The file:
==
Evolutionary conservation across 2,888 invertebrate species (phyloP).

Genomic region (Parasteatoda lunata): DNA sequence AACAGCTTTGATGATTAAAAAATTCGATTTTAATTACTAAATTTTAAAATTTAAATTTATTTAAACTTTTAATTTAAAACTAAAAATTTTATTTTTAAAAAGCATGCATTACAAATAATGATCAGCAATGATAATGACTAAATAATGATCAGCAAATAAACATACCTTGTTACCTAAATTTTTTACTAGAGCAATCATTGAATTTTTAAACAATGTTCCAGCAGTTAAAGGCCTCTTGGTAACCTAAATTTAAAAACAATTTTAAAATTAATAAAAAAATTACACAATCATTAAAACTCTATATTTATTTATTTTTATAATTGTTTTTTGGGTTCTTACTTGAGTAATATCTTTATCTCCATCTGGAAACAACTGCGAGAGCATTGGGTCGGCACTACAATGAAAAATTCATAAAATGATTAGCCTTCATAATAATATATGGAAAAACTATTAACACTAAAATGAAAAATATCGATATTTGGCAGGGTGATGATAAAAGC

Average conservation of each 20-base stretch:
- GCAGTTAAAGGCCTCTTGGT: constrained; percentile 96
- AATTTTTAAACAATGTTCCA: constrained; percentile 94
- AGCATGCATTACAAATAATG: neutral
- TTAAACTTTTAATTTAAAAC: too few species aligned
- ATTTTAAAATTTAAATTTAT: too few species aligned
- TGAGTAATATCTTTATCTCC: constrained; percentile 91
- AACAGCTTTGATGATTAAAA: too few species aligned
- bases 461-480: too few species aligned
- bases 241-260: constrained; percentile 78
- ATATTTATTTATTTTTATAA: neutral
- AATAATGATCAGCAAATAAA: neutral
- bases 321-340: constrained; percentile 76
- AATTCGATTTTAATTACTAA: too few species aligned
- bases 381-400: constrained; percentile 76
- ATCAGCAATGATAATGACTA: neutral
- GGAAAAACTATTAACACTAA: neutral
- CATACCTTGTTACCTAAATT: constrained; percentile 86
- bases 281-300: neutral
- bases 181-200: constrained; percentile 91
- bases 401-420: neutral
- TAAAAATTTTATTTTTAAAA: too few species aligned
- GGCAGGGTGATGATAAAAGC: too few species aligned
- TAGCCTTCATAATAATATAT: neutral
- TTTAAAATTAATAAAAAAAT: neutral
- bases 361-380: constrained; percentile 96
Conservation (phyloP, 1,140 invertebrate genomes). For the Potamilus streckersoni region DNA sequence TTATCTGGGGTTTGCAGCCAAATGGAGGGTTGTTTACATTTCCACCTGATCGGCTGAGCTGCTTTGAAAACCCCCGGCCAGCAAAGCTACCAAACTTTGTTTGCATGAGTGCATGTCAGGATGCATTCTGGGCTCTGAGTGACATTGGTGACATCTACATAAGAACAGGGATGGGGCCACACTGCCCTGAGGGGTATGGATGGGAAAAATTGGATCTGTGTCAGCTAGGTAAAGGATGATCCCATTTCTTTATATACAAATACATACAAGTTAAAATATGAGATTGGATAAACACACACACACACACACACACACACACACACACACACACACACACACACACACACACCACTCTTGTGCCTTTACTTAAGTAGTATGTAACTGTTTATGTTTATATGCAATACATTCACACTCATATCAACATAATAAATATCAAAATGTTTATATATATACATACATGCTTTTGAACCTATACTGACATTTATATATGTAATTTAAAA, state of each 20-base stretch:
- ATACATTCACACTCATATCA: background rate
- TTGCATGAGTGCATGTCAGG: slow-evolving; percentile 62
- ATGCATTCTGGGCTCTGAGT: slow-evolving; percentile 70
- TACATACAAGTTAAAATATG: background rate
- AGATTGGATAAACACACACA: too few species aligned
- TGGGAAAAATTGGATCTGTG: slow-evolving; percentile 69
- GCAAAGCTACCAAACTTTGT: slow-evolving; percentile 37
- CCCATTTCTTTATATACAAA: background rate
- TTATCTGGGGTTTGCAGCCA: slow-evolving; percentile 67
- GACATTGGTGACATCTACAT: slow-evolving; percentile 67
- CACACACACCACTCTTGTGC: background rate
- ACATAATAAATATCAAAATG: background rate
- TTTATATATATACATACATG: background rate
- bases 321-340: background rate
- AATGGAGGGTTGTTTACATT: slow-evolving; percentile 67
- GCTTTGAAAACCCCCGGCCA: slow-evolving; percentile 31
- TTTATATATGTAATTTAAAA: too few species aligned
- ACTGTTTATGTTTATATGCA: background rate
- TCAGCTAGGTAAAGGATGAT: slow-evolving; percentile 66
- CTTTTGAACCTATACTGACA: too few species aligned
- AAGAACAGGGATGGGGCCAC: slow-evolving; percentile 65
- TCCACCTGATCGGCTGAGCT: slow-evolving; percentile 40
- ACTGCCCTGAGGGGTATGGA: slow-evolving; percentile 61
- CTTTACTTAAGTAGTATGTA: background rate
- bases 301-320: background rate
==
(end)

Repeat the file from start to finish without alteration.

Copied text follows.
Evolutionary conservation across 2,888 invertebrate species (phyloP).

Genomic region (Parasteatoda lunata): DNA sequence AACAGCTTTGATGATTAAAAAATTCGATTTTAATTACTAAATTTTAAAATTTAAATTTATTTAAACTTTTAATTTAAAACTAAAAATTTTATTTTTAAAAAGCATGCATTACAAATAATGATCAGCAATGATAATGACTAAATAATGATCAGCAAATAAACATACCTTGTTACCTAAATTTTTTACTAGAGCAATCATTGAATTTTTAAACAATGTTCCAGCAGTTAAAGGCCTCTTGGTAACCTAAATTTAAAAACAATTTTAAAATTAATAAAAAAATTACACAATCATTAAAACTCTATATTTATTTATTTTTATAATTGTTTTTTGGGTTCTTACTTGAGTAATATCTTTATCTCCATCTGGAAACAACTGCGAGAGCATTGGGTCGGCACTACAATGAAAAATTCATAAAATGATTAGCCTTCATAATAATATATGGAAAAACTATTAACACTAAAATGAAAAATATCGATATTTGGCAGGGTGATGATAAAAGC

Average conservation of each 20-base stretch:
- GCAGTTAAAGGCCTCTTGGT: constrained; percentile 96
- AATTTTTAAACAATGTTCCA: constrained; percentile 94
- AGCATGCATTACAAATAATG: neutral
- TTAAACTTTTAATTTAAAAC: too few species aligned
- ATTTTAAAATTTAAATTTAT: too few species aligned
- TGAGTAATATCTTTATCTCC: constrained; percentile 91
- AACAGCTTTGATGATTAAAA: too few species aligned
- bases 461-480: too few species aligned
- bases 241-260: constrained; percentile 78
- ATATTTATTTATTTTTATAA: neutral
- AATAATGATCAGCAAATAAA: neutral
- bases 321-340: constrained; percentile 76
- AATTCGATTTTAATTACTAA: too few species aligned
- bases 381-400: constrained; percentile 76
- ATCAGCAATGATAATGACTA: neutral
- GGAAAAACTATTAACACTAA: neutral
- CATACCTTGTTACCTAAATT: constrained; percentile 86
- bases 281-300: neutral
- bases 181-200: constrained; percentile 91
- bases 401-420: neutral
- TAAAAATTTTATTTTTAAAA: too few species aligned
- GGCAGGGTGATGATAAAAGC: too few species aligned
- TAGCCTTCATAATAATATAT: neutral
- TTTAAAATTAATAAAAAAAT: neutral
- bases 361-380: constrained; percentile 96
Conservation (phyloP, 1,140 invertebrate genomes). For the Potamilus streckersoni region DNA sequence TTATCTGGGGTTTGCAGCCAAATGGAGGGTTGTTTACATTTCCACCTGATCGGCTGAGCTGCTTTGAAAACCCCCGGCCAGCAAAGCTACCAAACTTTGTTTGCATGAGTGCATGTCAGGATGCATTCTGGGCTCTGAGTGACATTGGTGACATCTACATAAGAACAGGGATGGGGCCACACTGCCCTGAGGGGTATGGATGGGAAAAATTGGATCTGTGTCAGCTAGGTAAAGGATGATCCCATTTCTTTATATACAAATACATACAAGTTAAAATATGAGATTGGATAAACACACACACACACACACACACACACACACACACACACACACACACACACACACACACCACTCTTGTGCCTTTACTTAAGTAGTATGTAACTGTTTATGTTTATATGCAATACATTCACACTCATATCAACATAATAAATATCAAAATGTTTATATATATACATACATGCTTTTGAACCTATACTGACATTTATATATGTAATTTAAAA, state of each 20-base stretch:
- ATACATTCACACTCATATCA: background rate
- TTGCATGAGTGCATGTCAGG: slow-evolving; percentile 62
- ATGCATTCTGGGCTCTGAGT: slow-evolving; percentile 70
- TACATACAAGTTAAAATATG: background rate
- AGATTGGATAAACACACACA: too few species aligned
- TGGGAAAAATTGGATCTGTG: slow-evolving; percentile 69
- GCAAAGCTACCAAACTTTGT: slow-evolving; percentile 37
- CCCATTTCTTTATATACAAA: background rate
- TTATCTGGGGTTTGCAGCCA: slow-evolving; percentile 67
- GACATTGGTGACATCTACAT: slow-evolving; percentile 67
- CACACACACCACTCTTGTGC: background rate
- ACATAATAAATATCAAAATG: background rate
- TTTATATATATACATACATG: background rate
- bases 321-340: background rate
- AATGGAGGGTTGTTTACATT: slow-evolving; percentile 67
- GCTTTGAAAACCCCCGGCCA: slow-evolving; percentile 31
- TTTATATATGTAATTTAAAA: too few species aligned
- ACTGTTTATGTTTATATGCA: background rate
- TCAGCTAGGTAAAGGATGAT: slow-evolving; percentile 66
- CTTTTGAACCTATACTGACA: too few species aligned
- AAGAACAGGGATGGGGCCAC: slow-evolving; percentile 65
- TCCACCTGATCGGCTGAGCT: slow-evolving; percentile 40
- ACTGCCCTGAGGGGTATGGA: slow-evolving; percentile 61
- CTTTACTTAAGTAGTATGTA: background rate
- bases 301-320: background rate